Pork Menudo is the number one on the list of my comfort foods and it’s hard for me to last a month without trying one – literally. Some would say that I am addicted to this food while others would use the term “obsession”, I just simply look at it as a necessity – a basic necessity that I cannot live without.
In almost every Philippine town fiestas or gatherings, Pork Menudo can be seen in the dining table. This is one of the favorite “putahe” (dish) served and this was the reason why different variations of this dish existed. Many Pork Menudo recipes include hotdogs (pinoy red hotdogs), green peas, or garbanzos and others would add sun dried raisins too. I think that it is a regional thing because almost different provinces have their own version. I must admit that all variation tastes as good as everyone else but I prefer the version that I grew up eating, “Ang lutong bahay ni nanay” (my mom’s cooking).
Update: There are some people asking if they can use Filipino spaghetti sauce as an alternative for tomato sauce. I do not see it as an issue. In fact, I use it sometimes to cook Menudo and other tomato based dishes. The Filipino store is 30 minutes from my place; getting these ingredients online (if there is no immediate need) is beneficial for me. Another somewhat similar recipe that you can make is pork giniling. It uses ground pork and is perfect when served with boiled eggs.
How to Cook Pork Menudo
This pork menudo recipe requires the meat to be marinated in soy sauce and lemon first before cooking. Combine the pork, soy sauce and lemon in a bowl. Mix well and let it stay for at least 1 hour. It will be better to store the bowl inside the refrigerator while you marinate to avoid contamination. Make sure to cover the bowl before doing this.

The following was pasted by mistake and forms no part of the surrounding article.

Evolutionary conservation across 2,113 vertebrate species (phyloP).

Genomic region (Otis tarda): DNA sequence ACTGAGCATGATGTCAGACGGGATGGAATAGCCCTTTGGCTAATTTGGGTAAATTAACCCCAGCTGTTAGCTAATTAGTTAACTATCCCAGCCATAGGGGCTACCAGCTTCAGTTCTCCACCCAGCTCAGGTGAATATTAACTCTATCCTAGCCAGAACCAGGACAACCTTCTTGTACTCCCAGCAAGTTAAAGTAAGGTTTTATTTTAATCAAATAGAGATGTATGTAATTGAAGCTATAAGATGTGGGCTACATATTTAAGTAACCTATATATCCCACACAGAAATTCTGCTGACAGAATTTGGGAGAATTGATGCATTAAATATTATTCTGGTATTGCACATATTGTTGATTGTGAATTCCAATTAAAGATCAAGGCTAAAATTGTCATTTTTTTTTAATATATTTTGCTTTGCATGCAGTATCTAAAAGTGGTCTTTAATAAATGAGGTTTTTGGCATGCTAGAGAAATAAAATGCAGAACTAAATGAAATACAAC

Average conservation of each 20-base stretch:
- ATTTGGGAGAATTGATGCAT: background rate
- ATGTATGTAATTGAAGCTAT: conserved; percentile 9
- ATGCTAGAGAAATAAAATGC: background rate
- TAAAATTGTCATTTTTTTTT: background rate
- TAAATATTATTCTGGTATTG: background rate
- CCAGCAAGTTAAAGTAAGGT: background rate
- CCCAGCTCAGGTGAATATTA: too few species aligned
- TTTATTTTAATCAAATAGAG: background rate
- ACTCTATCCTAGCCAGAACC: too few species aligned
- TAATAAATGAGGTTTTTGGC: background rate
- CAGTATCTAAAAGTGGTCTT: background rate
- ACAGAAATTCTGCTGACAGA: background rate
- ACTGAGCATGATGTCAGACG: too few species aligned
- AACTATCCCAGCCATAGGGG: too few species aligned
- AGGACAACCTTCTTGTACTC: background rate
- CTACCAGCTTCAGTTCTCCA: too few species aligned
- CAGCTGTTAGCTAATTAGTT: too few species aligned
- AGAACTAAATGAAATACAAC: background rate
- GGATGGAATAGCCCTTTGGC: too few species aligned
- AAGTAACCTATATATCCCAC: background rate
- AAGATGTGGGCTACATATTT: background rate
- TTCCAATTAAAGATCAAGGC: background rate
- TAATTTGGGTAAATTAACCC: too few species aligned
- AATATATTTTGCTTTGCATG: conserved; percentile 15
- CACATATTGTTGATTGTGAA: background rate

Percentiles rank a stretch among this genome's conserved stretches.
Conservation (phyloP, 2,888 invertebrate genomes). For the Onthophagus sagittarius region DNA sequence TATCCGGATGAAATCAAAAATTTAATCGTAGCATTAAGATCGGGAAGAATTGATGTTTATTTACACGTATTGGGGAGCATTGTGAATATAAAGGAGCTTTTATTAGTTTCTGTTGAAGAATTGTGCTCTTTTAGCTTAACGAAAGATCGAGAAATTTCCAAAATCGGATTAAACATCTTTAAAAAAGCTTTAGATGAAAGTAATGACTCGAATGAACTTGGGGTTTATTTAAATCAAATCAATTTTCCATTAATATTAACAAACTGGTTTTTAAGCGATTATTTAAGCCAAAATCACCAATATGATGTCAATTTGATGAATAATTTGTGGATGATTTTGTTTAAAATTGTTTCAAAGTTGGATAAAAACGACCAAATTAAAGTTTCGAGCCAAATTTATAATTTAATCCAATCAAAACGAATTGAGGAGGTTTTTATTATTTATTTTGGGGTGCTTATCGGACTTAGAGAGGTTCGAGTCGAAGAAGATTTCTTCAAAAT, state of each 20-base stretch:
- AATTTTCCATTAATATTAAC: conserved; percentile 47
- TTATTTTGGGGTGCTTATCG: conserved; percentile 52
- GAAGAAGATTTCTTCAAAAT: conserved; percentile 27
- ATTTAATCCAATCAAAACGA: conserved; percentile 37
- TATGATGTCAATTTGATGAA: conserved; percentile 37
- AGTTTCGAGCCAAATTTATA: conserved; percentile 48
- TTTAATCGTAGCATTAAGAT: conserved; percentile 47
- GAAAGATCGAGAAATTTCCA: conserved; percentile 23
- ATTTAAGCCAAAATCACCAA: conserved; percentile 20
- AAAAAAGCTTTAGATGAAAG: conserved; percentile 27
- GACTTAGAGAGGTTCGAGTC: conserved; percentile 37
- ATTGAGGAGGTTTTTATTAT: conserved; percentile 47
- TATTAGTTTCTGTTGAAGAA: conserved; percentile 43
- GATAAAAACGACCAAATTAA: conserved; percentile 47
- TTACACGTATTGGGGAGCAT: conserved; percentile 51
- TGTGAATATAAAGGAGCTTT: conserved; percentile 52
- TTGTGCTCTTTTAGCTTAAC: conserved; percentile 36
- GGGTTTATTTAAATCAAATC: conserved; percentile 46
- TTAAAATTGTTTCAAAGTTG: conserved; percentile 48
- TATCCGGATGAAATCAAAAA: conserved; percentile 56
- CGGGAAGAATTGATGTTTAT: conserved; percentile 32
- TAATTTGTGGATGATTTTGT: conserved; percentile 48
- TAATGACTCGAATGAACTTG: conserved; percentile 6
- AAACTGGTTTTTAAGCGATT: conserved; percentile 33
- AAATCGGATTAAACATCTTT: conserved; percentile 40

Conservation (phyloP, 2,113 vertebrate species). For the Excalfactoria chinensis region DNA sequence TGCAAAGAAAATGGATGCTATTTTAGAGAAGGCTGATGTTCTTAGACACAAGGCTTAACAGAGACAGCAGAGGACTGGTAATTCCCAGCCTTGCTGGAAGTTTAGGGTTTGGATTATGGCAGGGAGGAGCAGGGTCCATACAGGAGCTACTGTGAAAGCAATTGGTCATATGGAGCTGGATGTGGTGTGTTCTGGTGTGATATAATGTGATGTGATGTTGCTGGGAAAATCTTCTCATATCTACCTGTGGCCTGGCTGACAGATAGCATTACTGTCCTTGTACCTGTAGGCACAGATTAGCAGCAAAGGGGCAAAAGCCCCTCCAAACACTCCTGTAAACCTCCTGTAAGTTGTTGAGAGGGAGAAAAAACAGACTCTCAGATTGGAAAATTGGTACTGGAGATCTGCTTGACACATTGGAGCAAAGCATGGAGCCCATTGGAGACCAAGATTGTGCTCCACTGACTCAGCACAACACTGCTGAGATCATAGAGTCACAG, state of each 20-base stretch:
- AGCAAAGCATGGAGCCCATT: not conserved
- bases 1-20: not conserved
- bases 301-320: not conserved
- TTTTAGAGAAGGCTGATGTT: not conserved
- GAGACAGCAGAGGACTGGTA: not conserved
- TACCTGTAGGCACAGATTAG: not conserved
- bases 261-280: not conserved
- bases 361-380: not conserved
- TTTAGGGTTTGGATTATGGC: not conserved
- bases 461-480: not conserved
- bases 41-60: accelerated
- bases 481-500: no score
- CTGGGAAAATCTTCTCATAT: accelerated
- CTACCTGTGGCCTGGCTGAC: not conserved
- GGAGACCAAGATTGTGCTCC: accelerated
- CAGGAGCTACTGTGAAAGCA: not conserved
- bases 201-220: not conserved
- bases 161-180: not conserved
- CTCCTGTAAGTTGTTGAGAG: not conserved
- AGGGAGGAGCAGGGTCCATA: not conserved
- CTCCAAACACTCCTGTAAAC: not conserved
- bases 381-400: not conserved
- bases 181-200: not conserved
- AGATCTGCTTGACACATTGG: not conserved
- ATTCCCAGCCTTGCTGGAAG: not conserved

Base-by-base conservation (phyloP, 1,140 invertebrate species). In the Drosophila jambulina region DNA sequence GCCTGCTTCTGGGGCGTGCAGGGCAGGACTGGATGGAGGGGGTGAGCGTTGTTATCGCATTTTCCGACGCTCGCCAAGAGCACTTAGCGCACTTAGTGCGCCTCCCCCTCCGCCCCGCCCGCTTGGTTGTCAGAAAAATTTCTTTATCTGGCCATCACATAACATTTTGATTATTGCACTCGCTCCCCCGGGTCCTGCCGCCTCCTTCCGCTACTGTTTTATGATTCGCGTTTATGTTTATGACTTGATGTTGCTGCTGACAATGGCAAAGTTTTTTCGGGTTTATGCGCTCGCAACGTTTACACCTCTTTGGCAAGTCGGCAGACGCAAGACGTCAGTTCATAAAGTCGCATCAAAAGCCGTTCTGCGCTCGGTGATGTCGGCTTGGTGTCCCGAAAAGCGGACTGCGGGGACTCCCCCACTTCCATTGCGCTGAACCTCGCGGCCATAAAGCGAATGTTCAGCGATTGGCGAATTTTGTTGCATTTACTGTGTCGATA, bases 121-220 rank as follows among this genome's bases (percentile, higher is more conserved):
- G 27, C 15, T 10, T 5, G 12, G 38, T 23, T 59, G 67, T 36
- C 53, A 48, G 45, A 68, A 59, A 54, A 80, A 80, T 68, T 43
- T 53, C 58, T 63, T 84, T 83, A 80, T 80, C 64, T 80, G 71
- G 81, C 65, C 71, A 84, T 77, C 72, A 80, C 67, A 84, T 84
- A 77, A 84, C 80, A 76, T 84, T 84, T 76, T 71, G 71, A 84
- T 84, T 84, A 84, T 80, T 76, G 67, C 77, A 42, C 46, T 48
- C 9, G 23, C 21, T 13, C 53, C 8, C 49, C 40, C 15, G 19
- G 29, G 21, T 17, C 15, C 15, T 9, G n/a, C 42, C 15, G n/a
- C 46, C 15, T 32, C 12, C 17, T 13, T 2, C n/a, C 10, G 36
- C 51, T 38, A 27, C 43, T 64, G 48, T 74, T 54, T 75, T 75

Take the pork out of the fridge 15 minutes before cooking. Start to saute the garlic and onion. You will notice that this method is common in Filipino cuisine. Most Filipino foods are cooked starting with sauteing garlic and onion.
Once the onions are soft, add the marinated pork and cook until it browns. Add tomato sauce (you can also use crushed tomatoes), water (or beef broth), and bay leaves. We are using dried bay leaves for this recipe. Cover and simmer until the meat gets tender — which is usually 40 to 60 minutes depending on the quality of the meat. Once the meat is done, it is time to add the sliced liver. You can add the liver fresh or you can saute it first in ginger and garlic to make it less gamey. Add the veggies after this step and continue to cook for a few more minutes.
Add the salt and pepper depending on your preference. Also, try not to overcook the potato and carrots because it will get very soft — unless you prefer it that way.
How can I best store it?
Menudo can make for an incredibly tempting dish to finish all on your own. But considering how jam-packed it is with ingredients, you might find yourself unable to eat all of it in one sitting. But never fear, as this dish can actually get better with more time in storage. With all of your flavors— from the garlic to the tomato sauce— settling in nicely over time, you might get a richer taste from more days of letting it rest. Simply make sure that you’re storing it properly, and that you keep an eye on how long you’re setting it aside so that it doesn’t rot.
For this, we will be refrigerating the Pork Menudo. With that, you have to make sure that your dish is down to room temperature before we do anything else, as it might still be hot off the stove. When it’s perfectly cool, you can put it in a resealable bag, or any airtight container you might have.
Then slip this into your refrigerator for about 3 days of your Menudo staying great for consumption. But if you need it for an event or a meal that’s a little further in the future, feel free to place it in your freezer. You can expect this to last for 2 months when you freeze it.